View details for DOI 10.1089/jpm.2021.0238

    View details for PubMedID 34637630

  • DEVELOPMENT OF A PROGNOSTIC AWARENESS QUESTIONNAIRE (PAQ) FOR PATIENTS WITH ADVANCED CANCER Sereno, I. I., Brenner, K., Greer, J. A., Jackson, V. A., Park, E. R., Jacobsen, J., Temel, J. S., El-Jawahri, A. OXFORD UNIV PRESS INC. 2020: S261
  • Psychiatrist in My Pocket: Essential Psychiatric Skills for the Palliative Care Provider Gamble, A., Riordan, P. A., Jordan, A. E., Webb, J. A., Brenner, K. O., Buxton, D. ELSEVIER SCIENCE INC. 2020: 401–2
  • Lessons from a Therapist's Chair: Optimizing Palliative Communication Through Psychotherapy Best Practices and Skills Chammas, D. M., Brenner, K. O. ELSEVIER SCIENCE INC. 2020: 436–37
  • An Integrative Framework of Appraisal and Adaptation in Serious Medical Illness. Journal of pain and symptom management Bickel, K. E., Levy, C. n., MacPhee, E. R., Brenner, K. n., Temel, J. S., Arch, J. n., Greer, J. A. 2020


    Multiple randomized clinical trials have demonstrated that palliative care improves the quality of life of individuals with serious medical illness. Research also suggests that in patients with advanced cancer, palliative care's focus on symptom management, coping with illness, goals of care, and treatment decisions may be associated with improved patient quality of life in part by increasing patients' use of active (versus passive) and approach-oriented (versus avoidant) coping strategies. However, without a framework outlining the process that individuals with serious medical illness and their loved ones undergo, it is challenging to discern exactly where, how, and why palliative care may affect the serious medical illness experience. To address this gap, we propose a clinically applicable framework, derived from existing theory and research in the social and behavioral sciences. This framework, called the Integrative Framework of Appraisal and Adaptation in Serious Medical Illness, describes how patients and their loved ones cognitively and emotionally process the various events that may occur as they navigate serious medical illness and the end of life. The framework also describes how individuals and their loved ones use that event processing to determine next steps, while considering the impact of their surrounding external environment, their individual social roles and their connections on this decision making. The framework presented in this article is intended to improve our ability to understand and to care for individuals with serious medical illness and their loved ones, while stimulating further discussion and research to test and refine these ideas.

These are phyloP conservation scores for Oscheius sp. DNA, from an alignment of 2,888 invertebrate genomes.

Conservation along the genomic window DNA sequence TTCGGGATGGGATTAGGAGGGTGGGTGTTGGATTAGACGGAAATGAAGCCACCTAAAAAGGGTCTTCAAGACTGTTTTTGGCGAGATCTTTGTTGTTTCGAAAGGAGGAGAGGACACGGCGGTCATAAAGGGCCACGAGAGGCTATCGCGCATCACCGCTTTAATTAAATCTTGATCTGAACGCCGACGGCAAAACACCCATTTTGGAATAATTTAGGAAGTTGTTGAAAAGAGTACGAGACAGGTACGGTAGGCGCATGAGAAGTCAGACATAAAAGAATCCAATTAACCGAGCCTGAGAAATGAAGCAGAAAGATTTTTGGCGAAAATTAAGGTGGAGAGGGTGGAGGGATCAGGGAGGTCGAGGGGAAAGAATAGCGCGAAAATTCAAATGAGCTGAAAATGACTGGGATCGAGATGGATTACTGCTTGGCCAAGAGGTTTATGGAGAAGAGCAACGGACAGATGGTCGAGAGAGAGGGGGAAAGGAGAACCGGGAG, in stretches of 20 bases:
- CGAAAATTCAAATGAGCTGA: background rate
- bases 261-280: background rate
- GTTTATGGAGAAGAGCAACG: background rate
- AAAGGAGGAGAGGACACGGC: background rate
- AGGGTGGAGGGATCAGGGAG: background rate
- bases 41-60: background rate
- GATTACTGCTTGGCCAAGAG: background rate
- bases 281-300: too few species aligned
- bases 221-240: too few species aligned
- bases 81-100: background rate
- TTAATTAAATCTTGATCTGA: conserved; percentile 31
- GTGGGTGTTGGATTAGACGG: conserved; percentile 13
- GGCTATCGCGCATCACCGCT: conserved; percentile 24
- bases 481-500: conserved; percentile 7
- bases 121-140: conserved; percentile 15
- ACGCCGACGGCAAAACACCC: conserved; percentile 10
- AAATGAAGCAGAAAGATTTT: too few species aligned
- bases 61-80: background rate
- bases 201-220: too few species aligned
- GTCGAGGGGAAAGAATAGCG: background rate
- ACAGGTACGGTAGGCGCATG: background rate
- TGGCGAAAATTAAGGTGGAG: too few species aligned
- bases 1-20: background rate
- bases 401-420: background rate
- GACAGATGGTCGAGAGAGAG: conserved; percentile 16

View details for DOI 10.1016/j.jpainsymman.2020.05.018

    View details for PubMedID 32446974

  • Relationship Between Perceptions of Treatment Goals and Psychological Distress in Patients With Advanced Cancer. Journal of the National Comprehensive Cancer Network : JNCCN El-Jawahri, A. n., Forst, D. n., Fenech, A. n., Brenner, K. O., Jankowski, A. L., Waldman, L. n., Sereno, I. n., Nipp, R. n., Greer, J. A., Traeger, L. n., Jackson, V. n., Temel, J. n. 2020; 18 (7): 849–55


    Studies have shown gaps in prognostic understanding among patients with cancer. However, few studies have explored patients' perceptions of their treatment goals versus how they perceive their oncologist's goals, and the association of these views with their psychological distress.We conducted a cross-sectional study of 559 patients with incurable lung, gastrointestinal, breast, and brain cancers. The Prognosis and Treatment Perception Questionnaire was used to assess patients' reports of their treatment goal and their oncologist's treatment goal, and the Hospital Anxiety and Depression Scale was used to assess patients' psychological symptoms.We found that 61.7% of patients reported that both their treatment goal and their oncologist's treatment goal were noncurative, whereas 19.3% reported that both their goal and their oncologist's goal were to cure their cancer, 13.9% reported that their goal was to cure their cancer whereas their oncologist's goal was noncurative, and 5% reported that their goal was noncurative whereas their oncologist's goal was curative. Patients who reported both their goal and their oncologist's goal as noncurative had higher levels of depression (B=0.99; P=.021) and anxiety symptoms (B=1.01; P=.015) compared with those who reported that both their goal and their oncologist's goal was curative. Patients with discordant perceptions of their goal and their oncologist's goal reported higher anxiety symptoms (B=1.47; P=.004) compared with those who reported that both their goal and their oncologist's goal were curative.One-fifth of patients with incurable cancer reported that both their treatment goal and their oncologist's goal were to cure their cancer. Patients who acknowledged the noncurative intent of their treatment and those who perceived that their treatment goal was discordant from that of their oncologist reported greater psychological distress.

    View details for DOI 10.6004/jnccn.2019.7525

    View details for PubMedID 32634779

  • Circle of Trust: How Psychodynamic Themes Such as the 'Holding Environment' Optimize Coping with Serious Illness Brenner, K., Jackson, V., Emanuel, L. ELSEVIER SCIENCE INC. 2019: 426–27